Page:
The Drop Jump Test in Physical Therapy

A woman box jumping.
The Jump Drop Test can assess readiness to return to sport after injury. Hero Images/Getty Images

If you are an athlete who is injured or training to prevent injury, you may benefit from the skilled services of a physical therapist.  Your PT can analyze your movement and can prescribe specific exercises to help you return to your previous level of activity and function.

Your physical therapist may perform many different tests and measures to help determine the best course of care for your specific needs.

 He or she may measure your strength and range of motion, and specific functional tests may be performed to help assess your condition.

The Drop Jump Test is a functional test used in physical therapy to assess your ability to jump and land properly.  It is a plyometric functional test that places stress through your ankles, knees, hips and spine.

Who Should Perform the Drop Jump Test

While just about anyone can perform the Drop Jump Test, usually it is reserved for specific patients.  These typically include athletes who engage in high level sports that require jumping, running, and rapid starting and stopping motions.

The Drop Jump Test may be performed in the later stages of rehab after an injury when your physical therapist is assessing your ability to return to high level athletics.  It may also be used as a screening tool for injury prevention programs.

Performing the Drop Jump Test

Before starting the Drop Jump Test, be sure to check in with your physical therapist or doctor to ensure that it is safe for you to do.

Follow these simple steps to perform the Drop Jump Test:

  1. Obtain a sturdy box that is 12 inches high.
  2. Stand on the box with your feet shoulder width apart.
  3. Jump up and off the box and land on the floor in front of you.
  4. Land softly by bending your knees, and then jump straight in the air.
  5. Land softly once again by bending your knees.

    What to Watch for During the Drop Jump Test

    When you perform the Drop Jump Test, your physical therapist will watch for specific dysfunctional or abnormal motions.  He or she may record your test and use a video analysis program to assess your motion.

    Specific body parts and joints will be assessed during the Drop Jump Test to see if your body is in the correct position while jumping and landing.  These include:

    • Knees: The position of your knees is important to watch during the Drop Jump test.  They should be separated about 35 centimeters when landing.  If your knees come close together or touch while jumping or landing, this may put increased stress through the ligaments in those joints, predisposing you to knee injury.  A lack of knee flexion and stiff knees upon landing may also indicate an increased risk of knee injury.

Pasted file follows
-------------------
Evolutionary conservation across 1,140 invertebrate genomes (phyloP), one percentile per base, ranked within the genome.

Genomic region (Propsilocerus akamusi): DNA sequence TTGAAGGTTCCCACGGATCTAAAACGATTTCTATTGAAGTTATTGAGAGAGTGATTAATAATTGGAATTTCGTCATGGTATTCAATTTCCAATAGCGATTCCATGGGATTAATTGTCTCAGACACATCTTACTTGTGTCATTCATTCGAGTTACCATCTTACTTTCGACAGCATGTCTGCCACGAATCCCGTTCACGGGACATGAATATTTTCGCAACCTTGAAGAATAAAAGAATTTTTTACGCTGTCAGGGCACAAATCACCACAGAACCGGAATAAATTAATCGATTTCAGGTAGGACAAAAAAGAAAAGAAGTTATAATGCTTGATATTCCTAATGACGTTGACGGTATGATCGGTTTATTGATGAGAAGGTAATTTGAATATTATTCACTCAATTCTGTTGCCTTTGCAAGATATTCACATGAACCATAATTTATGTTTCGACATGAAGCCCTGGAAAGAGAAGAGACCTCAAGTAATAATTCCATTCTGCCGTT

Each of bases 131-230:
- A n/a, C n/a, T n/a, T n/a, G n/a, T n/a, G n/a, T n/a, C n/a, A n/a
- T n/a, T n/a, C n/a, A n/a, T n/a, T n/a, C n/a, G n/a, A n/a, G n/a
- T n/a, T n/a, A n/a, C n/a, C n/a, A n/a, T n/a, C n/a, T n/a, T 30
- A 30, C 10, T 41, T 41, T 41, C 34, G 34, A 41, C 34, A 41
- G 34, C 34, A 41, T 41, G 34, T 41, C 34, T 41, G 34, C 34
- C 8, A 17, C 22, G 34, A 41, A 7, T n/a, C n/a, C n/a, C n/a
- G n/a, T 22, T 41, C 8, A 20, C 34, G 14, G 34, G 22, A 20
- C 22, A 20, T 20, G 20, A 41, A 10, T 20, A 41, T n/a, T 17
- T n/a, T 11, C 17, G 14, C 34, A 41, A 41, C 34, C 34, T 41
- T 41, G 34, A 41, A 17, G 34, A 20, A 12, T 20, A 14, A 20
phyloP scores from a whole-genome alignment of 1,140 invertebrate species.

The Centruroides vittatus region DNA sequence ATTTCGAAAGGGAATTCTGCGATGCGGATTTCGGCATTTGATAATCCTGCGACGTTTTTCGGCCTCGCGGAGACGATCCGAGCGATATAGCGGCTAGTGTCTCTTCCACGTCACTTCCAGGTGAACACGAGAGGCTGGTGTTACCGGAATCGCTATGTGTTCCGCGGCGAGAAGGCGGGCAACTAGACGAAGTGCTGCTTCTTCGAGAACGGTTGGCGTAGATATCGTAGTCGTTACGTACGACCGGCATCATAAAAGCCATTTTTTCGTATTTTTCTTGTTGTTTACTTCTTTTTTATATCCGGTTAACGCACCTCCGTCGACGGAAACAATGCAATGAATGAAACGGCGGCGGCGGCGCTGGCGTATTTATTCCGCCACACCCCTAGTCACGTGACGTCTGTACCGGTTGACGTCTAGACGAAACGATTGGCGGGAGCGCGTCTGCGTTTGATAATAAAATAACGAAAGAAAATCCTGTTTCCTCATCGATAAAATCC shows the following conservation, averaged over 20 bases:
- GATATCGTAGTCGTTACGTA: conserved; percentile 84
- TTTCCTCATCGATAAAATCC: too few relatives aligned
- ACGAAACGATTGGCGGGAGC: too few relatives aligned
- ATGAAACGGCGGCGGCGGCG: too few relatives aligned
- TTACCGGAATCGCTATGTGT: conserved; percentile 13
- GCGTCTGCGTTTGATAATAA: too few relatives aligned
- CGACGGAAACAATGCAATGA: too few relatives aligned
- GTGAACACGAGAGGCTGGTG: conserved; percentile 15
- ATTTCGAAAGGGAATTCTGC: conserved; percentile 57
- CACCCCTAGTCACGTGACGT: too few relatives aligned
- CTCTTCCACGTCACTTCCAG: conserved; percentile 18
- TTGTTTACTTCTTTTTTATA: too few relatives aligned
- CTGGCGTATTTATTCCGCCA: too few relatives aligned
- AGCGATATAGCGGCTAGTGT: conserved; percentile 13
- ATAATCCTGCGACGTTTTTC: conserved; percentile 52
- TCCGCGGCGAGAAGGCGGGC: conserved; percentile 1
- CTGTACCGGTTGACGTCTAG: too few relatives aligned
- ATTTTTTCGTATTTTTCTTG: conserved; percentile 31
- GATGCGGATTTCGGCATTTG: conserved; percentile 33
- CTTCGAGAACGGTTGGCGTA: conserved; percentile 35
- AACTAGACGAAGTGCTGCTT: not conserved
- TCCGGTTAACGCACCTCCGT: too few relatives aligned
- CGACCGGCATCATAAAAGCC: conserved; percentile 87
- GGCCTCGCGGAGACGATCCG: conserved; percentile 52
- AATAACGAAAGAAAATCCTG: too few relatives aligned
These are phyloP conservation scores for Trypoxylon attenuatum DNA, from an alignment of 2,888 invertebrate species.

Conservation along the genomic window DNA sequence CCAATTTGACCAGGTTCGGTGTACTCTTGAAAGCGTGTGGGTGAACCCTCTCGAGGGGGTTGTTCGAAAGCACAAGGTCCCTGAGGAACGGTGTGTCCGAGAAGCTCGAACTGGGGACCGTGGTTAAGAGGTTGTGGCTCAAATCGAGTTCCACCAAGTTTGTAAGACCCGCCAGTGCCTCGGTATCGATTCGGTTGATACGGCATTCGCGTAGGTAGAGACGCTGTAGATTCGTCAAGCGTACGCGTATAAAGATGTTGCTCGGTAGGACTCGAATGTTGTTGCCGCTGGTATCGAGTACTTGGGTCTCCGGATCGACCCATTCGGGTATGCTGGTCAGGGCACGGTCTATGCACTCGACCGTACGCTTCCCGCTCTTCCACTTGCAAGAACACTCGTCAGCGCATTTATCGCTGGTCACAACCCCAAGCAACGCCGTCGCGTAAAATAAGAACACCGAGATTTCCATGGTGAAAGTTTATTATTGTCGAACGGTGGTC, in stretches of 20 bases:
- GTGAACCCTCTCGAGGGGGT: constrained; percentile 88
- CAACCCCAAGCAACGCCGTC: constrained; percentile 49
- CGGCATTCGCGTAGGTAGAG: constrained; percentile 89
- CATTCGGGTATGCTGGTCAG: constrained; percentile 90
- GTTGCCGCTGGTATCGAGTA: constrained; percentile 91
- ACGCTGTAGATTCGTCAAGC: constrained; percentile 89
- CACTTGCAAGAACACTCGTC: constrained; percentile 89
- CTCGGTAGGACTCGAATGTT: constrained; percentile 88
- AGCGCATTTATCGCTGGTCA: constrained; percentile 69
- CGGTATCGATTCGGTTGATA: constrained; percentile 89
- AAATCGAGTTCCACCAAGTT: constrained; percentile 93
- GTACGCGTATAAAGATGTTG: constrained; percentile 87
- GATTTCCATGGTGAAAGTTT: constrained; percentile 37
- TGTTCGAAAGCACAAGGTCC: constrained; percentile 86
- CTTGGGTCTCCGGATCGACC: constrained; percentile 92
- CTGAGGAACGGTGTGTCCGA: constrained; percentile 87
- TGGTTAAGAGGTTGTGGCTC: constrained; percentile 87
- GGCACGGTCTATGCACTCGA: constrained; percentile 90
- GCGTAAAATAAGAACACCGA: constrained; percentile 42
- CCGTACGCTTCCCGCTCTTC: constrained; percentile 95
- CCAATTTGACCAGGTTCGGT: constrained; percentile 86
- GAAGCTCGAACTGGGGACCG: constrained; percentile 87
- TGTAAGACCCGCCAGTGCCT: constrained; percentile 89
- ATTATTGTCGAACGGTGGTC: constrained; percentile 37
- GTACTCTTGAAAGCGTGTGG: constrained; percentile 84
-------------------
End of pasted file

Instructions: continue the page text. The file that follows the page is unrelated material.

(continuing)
• Ankles and feet:  When jumping and landing, make sure that your ankles and feet are pointed forward.  Landing with your feet pointed outwards may indicate tightness in your hips or weakness in your gluteal muscles.  It may also signal tightness in your calf muscles.  This can lead to increased risk of knee, hip, or ankle pain.  Your feet should be approximately 35 centimeters apart and located directly below your knees when landing.
    • Hips:  Your physical therapist will watch your hips upon jumping and landing for ensure that they are positioned above your knees and ankles.  Excessive hip rotation may cause changes down the kinetic chain which can lead to increased risk of injury.
    • Spine:  During the Drop Jump Test, your physical therapist will analyze the movement and position of your spine.  If your middle back is hypomobile due to lack of flexibility, your trunk will likely bend too far forward.  This can put increased stress through your knees or ankles.
    • Arms and shoulders:  While the Drop Jump Test is mainly focused on your legs and hips, the position of your arms and shoulders is important.  Excessive winging of your shoulder blades may indicate weakness in the postural muscles in your back.  Reaching your arms outward while jumping and landing may indicate balance issues that may affect your athletic performance.

    The Drop Jump As a Training Exercise

    The Drop Jump Test can be used as an effective training tool.  After performing the test, your physical therapist will analyze your motions and can make specific recommendations on things to work on while jumping and landing.   While you are exercising and training for your sport, you can incorporate the Drop Jump into your workouts.  This will help reinforce the proper way to jump and land and make it automatic during athletic competition.

    Before starting the Drop Jump Test or using the Drop Jump during your training, meet with your physical therapist to ensure that it is safe for you to do.

    The Drop Jump Test is an excellent way to assess your body's movements during a high level plyometric motion.  This is essential to ensure that you stay safe while participating in high intensity sports and recreational activities.  The Drop Jump can be used as a way to assess readiness to return to sport after an injury or surgery (such as an ACL repair), and it can be useful as a training tool in hopes of preventing injury.

    Source: Noyes, F. etal.  "The drop jump screening test: difference in lower limb control by gender and effect of neuromuscular training in female athletes."  Am J Sports Med. 33(2).  197-207.

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